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Greg Ryder: Press Reviews

Greg Ryder sits alone with his guitar on a small stage at the Diamond Belle Saloon. He wears a smudged, off-white, cowboy hat that's a bit small for his head, a crisp white shirt, wrangler jeans and brown cowboy boots. His light brown mustache is thick on his upper lip. He strums his acoustic guitar, and his baritone fills the Victorian room. He chats familiarly with the customers, calling many by their first name.

The bar is lined with cowboys in wide-brimmed, fancy, felted-fur hats. One buys Ryder a shot of tequila and before Ryder sips from the shot glass, he says that the magic juice will help him sound great. But the magic juice has nothing to do with the way Ryder sounds. A lifetime of singing has helped him hone a voice that is reminiscent of Marty Robbins. In fact, but for a wider nose and blue eyes, Ryder resembles the country and western crooner who wrote and sang ballads like "El Paso."

During his set, Ryder follows an original version of a Marty Robbins song with a Gordon Lightfoot tune, a song by Ian Tyson, a Merle Haggard song and a cowboy melody from the 1850s. The music is familiar, yet original. "He doesn't copy songs," customer Chris Christiansen from Gilbert, Ariz., said. "He interprets them." Christiansen and his wife, Denise, are Ryder regulars. They call themselves Ryder groupies. "He has a great voice," Denise added.

Ryder is also a songwriter who performs his own music, Western folk in the tradition of some of his favorite songwriters: Freddy Neal, Bob Dylan and
Gordon Lightfoot. His latest CD, which is out soon, will be all original songs.

Ryder grew up on a dairy farm in Wisconsin, the middle child of his father's second marriage, he said between sets on Saturday. He has an older brother and younger sister. He says he's been a singing cowboy since kindergarten and credits his mother and her brother with always singing and playing music. Because he grew up surrounded by music, it was only natural that performing became his way of life. Ryder moved to Vail in 1971 so he could ski and play music. He came to Durango in 1979 and has been skiing and playing music ever since. He doesn't have a day job or another career, and he was never interested in pursuing the political life of professional theater (which he also loved) or the music scene in Nashville.Besides, there isn't any snow in Nashville.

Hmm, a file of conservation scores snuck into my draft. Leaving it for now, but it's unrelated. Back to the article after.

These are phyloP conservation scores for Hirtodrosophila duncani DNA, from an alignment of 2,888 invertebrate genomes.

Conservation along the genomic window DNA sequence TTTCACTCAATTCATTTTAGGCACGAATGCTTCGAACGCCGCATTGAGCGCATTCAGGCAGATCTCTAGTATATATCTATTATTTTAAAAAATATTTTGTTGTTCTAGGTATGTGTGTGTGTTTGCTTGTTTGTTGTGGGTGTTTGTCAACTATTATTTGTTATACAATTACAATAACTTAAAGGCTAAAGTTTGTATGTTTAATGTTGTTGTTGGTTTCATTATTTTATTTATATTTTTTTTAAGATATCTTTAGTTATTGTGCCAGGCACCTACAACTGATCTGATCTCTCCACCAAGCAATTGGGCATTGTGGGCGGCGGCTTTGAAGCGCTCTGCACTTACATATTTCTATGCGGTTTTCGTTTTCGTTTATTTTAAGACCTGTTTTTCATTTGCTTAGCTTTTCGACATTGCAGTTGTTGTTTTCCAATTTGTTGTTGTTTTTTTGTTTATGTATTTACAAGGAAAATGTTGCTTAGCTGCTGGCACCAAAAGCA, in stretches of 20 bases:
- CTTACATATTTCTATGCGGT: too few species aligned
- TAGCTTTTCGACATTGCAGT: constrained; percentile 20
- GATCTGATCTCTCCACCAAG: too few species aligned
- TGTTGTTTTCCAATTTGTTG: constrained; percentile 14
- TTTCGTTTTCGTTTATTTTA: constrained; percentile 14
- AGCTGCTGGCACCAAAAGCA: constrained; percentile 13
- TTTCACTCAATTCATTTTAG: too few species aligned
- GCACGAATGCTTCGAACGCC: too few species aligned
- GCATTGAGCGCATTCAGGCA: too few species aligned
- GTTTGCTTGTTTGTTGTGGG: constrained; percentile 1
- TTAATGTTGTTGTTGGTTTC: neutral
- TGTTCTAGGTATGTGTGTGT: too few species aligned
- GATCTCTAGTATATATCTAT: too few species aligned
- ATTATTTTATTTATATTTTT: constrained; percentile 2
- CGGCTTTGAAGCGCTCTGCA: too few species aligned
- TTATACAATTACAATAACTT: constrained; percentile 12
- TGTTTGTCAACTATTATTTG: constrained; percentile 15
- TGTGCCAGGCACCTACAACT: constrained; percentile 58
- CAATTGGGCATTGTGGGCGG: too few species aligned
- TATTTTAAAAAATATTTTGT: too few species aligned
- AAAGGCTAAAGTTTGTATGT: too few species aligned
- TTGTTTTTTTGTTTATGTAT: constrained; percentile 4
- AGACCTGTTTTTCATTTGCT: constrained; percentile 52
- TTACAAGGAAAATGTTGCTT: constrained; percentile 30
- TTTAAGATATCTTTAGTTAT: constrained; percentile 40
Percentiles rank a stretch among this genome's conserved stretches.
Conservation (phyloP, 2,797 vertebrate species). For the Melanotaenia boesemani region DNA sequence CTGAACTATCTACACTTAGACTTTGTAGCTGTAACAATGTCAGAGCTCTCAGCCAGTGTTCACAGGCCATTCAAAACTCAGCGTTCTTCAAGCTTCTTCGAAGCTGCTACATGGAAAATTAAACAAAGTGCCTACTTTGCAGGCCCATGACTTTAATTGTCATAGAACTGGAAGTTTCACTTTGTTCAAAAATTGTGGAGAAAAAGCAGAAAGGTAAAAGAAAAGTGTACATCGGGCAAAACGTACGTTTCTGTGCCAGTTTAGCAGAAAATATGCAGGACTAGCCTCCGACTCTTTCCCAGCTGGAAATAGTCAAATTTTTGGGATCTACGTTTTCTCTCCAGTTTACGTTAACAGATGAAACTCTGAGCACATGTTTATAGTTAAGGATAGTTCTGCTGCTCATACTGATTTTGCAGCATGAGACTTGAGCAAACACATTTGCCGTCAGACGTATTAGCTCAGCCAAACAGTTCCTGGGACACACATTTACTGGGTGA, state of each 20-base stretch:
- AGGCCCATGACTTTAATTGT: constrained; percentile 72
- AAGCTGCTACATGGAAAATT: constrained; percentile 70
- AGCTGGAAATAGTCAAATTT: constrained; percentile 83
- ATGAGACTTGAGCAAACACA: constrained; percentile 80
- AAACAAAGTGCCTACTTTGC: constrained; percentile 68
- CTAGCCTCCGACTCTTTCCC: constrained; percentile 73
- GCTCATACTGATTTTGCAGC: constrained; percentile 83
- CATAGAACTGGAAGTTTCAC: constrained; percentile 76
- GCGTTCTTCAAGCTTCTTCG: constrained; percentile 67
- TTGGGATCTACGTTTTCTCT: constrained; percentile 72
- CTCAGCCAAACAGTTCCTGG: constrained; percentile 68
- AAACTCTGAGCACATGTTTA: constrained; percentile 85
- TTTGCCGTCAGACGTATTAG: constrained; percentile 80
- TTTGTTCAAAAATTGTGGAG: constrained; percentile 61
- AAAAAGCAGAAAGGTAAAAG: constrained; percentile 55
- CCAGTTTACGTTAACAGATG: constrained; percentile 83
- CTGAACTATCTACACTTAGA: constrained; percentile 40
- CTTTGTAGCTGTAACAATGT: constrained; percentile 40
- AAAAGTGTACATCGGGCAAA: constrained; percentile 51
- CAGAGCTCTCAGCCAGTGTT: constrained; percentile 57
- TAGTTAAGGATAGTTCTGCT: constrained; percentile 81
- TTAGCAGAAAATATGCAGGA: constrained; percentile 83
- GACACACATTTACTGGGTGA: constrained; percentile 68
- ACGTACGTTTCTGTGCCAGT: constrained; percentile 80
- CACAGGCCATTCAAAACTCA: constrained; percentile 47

Ryder is as talented as any singer on country radio. His deep baritone resembles contemporary country artist Josh Turner, though Ryder's rendition of "Long Black Veil" is far superior. Just don't ask him to perform a contemporary song. "I'm not a request guy," he said when a woman asked if he knew "Fields of Gold" by Sting. "I don't play music that other people want to hear." He laughed and then smiled a charming smile. "I always pick songs that weren't hits, but were probably the best song on the album in my opinion. And I'm pretty opinionated," Ryder added.

When Ryder sings the audience listens and enjoys. When he harks back, Hoagy Carmichael, Hoyt Axton and Marty Robbins must smile from their cowboy heaven. It isn't the magic juice that makes Greg Ryder sound great. It's the passion of a singer and songwriter who knows exactly what moves him and stirs his soul. Even if it is a soul he claims is cracked and dried like dark red Naugahyde.

Artsjournalist@centurytel.net
Leanne Goebel is a freelance write specializing in the visual arts.
Leanne Goebel - Durango Herald (Nov 27, 2007)
Dear Editors,

Thank you for the recent feature on “Movin’On.” This terrific dance band is heard far too infrequently, and it is a great treat for anyone interested in classic country honky-tonk and fine musicianship.

Another group with Peter Neds, and which perhaps highlights his talents as a guitarist to better advantage, is that undercover band of uncertain name, variously known as the Greg Ryder Experience, Greg Ryder and the Rickies, and Calypso Louie and the Coconuts, to mention only a few. With sometimes fluctuating membership, this group of extraordinary musicians can be heard most Wednesday and Thursday evenings at the Diamond Belle Saloon. I would encourage Durangoans to take time to hear these artists before they move off to the national stage.

But be warned, this brand of “Western Lounge Music,” as Mr. Ryder calls it, is addictive. Once hooked, you may give up your comfortable chair and the TV4 you’ve been watching too much of for the exhilaration and heartache of this music. If you go, you are likely to hear, in addition to Greg Ryder’s amazing voice and soaring melodies, Peter Neds sounding just as good as Doc Watson and Django Rheinhart, growling out some country tearjerker and then surprising you with a powerful booming note that makes you suddenly feel you are in a much bigger space. Benny Galloway on the bass brings in jazzy percussive elements and gives a whole new quality to the music when he bows his instrument, a haunting, deeply resonant sound. Jim Craighead’s artistry on the violin seems too elegant to be called “fiddling.” Almost dancing with his accordion, he adds an interestingly classic 1930s retro element to some songs. If you are lucky, you may catch Anders Beck on Dobro, Robin Davis, or Jeff Hickman on mandolin.